The Guide to Getting into Napalm Death
The long-running pioneers have repeatedly reinvented their sound over the last three decades, from grind to death metal and back again.
Photo by Martyn Goodacre / Getty Images
When a band is included in the Guinness Book of World Records, it’s easy to view them as a bit of a novelty. These types of honors are generally given out to artists that try something absurd, like playing with giant drumsticks or cranking the decibels to be the loudest band in the world, but for Napalm Death, their honor came organically. Though they hold the record for the shortest song ever recorded with “You Suffer,” there’s more to the band than this 1.316 seconds-long song would indicate. Over the course of their 16 albums and 14 EPs, Napalm Death has proven that they’re sprawlingly ambitious, even if, on the surface, that seems antithetical to their entire ethos.
As one of grindcore’s forebears, Napalm Death was pegged as the world’s most extreme band before they even nailed down a stable lineup. Famously, only drummer Mick Harris played on both the A and B sides of the band’s 1987 debut, Scum, and no founding members even made it to the B side. But, as a result, those constantly shifting ranks, there was no single voice driving the band. By never achieving any kind of status quo, they granted themselves a bit of freedom by never having anything to uphold.
As an outsider, it’s easy to look at Napalm Death’s output and derisively say all their music sounds the same, but that’s not only reductive, it’s patently false. After defining grindcore on their first two albums, the introduction of vocalist Mark “Barney” Greenway and guitarists Mitch Harris and Jesse Pintado, along with bassist Shane Embury, saw Napalm Death move away from their classic sound as soon as they perfected it. In the early 90s, they moved into the world of death metal, adding guitar solos, more technical riffs, and a slightly more discernible vocal styling courtesy of Greenway.
Similarly, in the middle of that decade, the band released four consecutive albums that alienated their fans all the more. Starting with 1994’s Fear, Emptiness, Despair and ending with 1998’s Words from the Exit Wound, these albums were bereft of the band’s signature speed and, in its place, was the kind of groove-oriented sound that had come into vogue. These albums often get pegged as being a kind of nu-metal precursor, but in a modern light, they show the band’s ability to adapt, taking what was happening in the larger metal scene and finding a way to make it work for them.
Despite having a handful of early albums that are rightly hailed as classics, Napalm Death proved to have one of the strongest second acts in metal. After returning to their classic sound in the 2000s, the band released some of their very best material within the last decade. With an increased focus on melody, atmosphere, and avant-garde experimentation, Napalm Death showed an outright refusal to coast, expanding their sound at a time when most bands would revert to playing the hits.
So how does a new listener make inroads into such a dense discography, and into a band that still has “You Suffer” get used as a punchline? It’s by embracing the band’s full scope, from the second-long songs to their moodier pieces—and all the leftist politics in-between—knowing that, no matter what era, there’s something worthwhile to be found.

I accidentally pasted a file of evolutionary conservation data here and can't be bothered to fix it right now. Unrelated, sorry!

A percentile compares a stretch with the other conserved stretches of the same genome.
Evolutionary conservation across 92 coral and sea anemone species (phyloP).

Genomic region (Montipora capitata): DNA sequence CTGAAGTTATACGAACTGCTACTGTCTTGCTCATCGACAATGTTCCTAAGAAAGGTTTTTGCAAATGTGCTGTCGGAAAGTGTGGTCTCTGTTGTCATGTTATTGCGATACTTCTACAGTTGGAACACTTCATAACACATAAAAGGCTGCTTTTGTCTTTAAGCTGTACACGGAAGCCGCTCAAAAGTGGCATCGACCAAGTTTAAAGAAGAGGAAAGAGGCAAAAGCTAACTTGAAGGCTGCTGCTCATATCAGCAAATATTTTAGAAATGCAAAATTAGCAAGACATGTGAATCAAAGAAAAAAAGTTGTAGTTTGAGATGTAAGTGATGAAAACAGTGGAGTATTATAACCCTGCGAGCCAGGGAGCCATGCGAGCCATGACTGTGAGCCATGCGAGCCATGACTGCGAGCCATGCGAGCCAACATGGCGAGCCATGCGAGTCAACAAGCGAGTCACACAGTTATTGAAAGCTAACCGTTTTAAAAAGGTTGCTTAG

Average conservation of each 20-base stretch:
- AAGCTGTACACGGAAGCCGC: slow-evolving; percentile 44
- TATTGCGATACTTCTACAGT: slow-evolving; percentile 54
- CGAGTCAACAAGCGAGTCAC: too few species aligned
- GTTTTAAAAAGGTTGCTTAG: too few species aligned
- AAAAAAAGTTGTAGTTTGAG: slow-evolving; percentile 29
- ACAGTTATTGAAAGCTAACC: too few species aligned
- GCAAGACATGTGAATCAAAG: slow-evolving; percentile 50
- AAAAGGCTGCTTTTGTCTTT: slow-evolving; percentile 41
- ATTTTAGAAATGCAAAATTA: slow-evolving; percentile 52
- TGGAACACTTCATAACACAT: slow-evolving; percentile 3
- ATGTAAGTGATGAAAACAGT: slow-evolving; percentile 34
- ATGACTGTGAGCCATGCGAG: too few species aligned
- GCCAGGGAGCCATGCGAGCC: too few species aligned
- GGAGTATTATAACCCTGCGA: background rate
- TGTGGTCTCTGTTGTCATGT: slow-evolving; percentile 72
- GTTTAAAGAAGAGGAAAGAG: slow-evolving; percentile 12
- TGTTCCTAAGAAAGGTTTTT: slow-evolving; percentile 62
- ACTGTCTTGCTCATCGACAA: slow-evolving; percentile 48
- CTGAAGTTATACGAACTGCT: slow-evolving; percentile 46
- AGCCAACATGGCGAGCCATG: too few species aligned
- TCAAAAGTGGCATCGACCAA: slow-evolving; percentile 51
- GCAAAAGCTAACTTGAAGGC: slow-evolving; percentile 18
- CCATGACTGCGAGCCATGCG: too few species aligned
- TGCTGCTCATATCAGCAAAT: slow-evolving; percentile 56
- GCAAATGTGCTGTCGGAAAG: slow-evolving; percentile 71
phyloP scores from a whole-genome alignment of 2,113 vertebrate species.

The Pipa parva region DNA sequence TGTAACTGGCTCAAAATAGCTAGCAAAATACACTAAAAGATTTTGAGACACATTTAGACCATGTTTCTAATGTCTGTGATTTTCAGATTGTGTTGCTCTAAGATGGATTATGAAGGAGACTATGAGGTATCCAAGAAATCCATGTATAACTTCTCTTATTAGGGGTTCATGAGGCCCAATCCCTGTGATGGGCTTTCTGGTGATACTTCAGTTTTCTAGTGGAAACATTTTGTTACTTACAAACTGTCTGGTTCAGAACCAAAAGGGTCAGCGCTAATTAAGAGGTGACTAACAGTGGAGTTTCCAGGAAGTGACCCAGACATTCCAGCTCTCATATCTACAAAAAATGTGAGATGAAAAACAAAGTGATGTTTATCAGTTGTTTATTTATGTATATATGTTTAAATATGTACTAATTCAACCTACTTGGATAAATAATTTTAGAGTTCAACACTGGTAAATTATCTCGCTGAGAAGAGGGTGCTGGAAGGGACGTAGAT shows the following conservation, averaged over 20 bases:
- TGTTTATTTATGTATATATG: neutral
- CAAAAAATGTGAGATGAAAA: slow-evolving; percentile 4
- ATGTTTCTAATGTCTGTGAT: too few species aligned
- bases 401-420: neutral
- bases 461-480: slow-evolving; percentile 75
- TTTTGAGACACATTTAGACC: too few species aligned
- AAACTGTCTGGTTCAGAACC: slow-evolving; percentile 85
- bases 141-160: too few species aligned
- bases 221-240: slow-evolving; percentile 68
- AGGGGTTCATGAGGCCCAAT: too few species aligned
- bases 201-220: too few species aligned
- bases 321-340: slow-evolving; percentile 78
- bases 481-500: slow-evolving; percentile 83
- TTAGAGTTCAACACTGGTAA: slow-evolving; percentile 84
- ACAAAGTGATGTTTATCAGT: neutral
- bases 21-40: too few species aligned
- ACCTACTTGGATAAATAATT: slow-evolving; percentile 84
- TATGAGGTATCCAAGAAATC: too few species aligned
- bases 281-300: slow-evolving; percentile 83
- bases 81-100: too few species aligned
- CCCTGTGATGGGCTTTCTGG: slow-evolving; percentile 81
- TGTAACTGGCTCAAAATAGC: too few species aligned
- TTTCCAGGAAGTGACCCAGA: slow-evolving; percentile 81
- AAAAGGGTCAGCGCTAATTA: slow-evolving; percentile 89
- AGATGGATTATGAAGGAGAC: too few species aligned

Napalm Death as Grindcore Pioneers
Like so many albums that became building blocks for entire genres, Scum is more important than it is enjoyable. While plenty of bands were upping their tempos in the 80s, be they Siege, Extreme Noise Terror, Discharge, or G.I.S.M., none had the reach of Napalm Death. This was due in large part to BBC DJ John Peel championing the band early on, helping get Scum to number seven on the UK indie charts, and allowing for the band’s second album, From Enslavement to Obliteration, to go to number one on that same chart just a year later.
While Scum has some standout tracks, it’s ultimately two different groups of kids trying to push the limits of punk and metal to their logical endpoints. On the A-side, songs like “Scum” and “Siege of Power” show rudimentary versions of things that would become the band’s hallmarks, such as that grossly distorted bass tone and a frantic and a D-beat adjacent gallop that, 30 years on, still feels potent. Then, of course, there are the blisteringly short tracks like “You Suffer” and “The Kill,” which, brief as they may be, feel complete.
The B-side lineup achieved similar feats, with songs like “Life?,” “Success?,” and “M.A.D.” seeing the band utilize a dual-vocal approach, with Harris offsetting Lee Dorrian’s guttural vocals with some piercing background shrieks. This back-and-forth vocal styling paid dividends on From Enslavement to Obliteration, as the recording not only sounded better—you could actually hear the instruments independent from one another on this record—and the band had become more deliberate in their attacks. Listening to songs like “Its a MANS World,” “Lucid Fairytale,” and “Practice What You Preach,” a sharper Napalm Death had come to the fore, one that could still see Harris rocket them into a chaotic whirlwind, but he was becoming capable of pulling back and letting the band catch a groove every now and again.
Playlist: “The Kill” / “Scum” / “You Suffer” / “Siege of Power” / “Its A MANS World” / “Lucid Fairytale” / “Practice What You Preach” / “Inconceivable” / “Worlds Apart” / “Mentally Murdered” / “Musclehead”
Napalm Death Metal
Though Dorrian’s output with Napalm Death was scant, it’s considered by many fans to be the pinnacle of the band’s output. While Greenway often gets pegged as the catalyst for the band’s shift to death metal, the roots of that sound were already present on From Enslavement to Obliteration. “Unchallenged Hate” and “Display to Me” ebb toward death metal riffing and drum grooves, but it would be 1989’s Mentally Murdered EP that cemented the band’s fascination with this new flavor of extreme metal. With songs like “Rise Above” and “Cause and Effect,” Dorrian was singing in his lowest tones and the band was matching it, as Harris threw in slower double bass sections and the riffs started to show the band’s technical ability.
Mentally Murdered would be Dorrian’s last recording with Napalm Death, and when Greenway entered, it allowed the band to ditch grindcore without a second thought. 1990’s Harmony Corruption was a shock to fans, as the band went from releasing records that packed 27 songs into just a over half an hour, to writing ten that spanned nearly 40 minutes. There is a good bit of fat on Harmony Corruption, as even some of the best songs feel bloated, but “Suffer The Children” and “Extremity Retained” see the band settling into this new approach. 1992’s Utopia Banished would have a leg up on Harmony Corruption in nearly every respect. The recording fit the band a little better, and Harris ceded the drum throne to Danny Herrera. Though Harris was instrumental in establishing the band’s sound, as well as that of grindcore itself, his nickname of the “Human Tornado” was always apt, and on Harmony Corruption, his penchant for never settling into a beat made the album chaotic in an unflattering, jumbled way.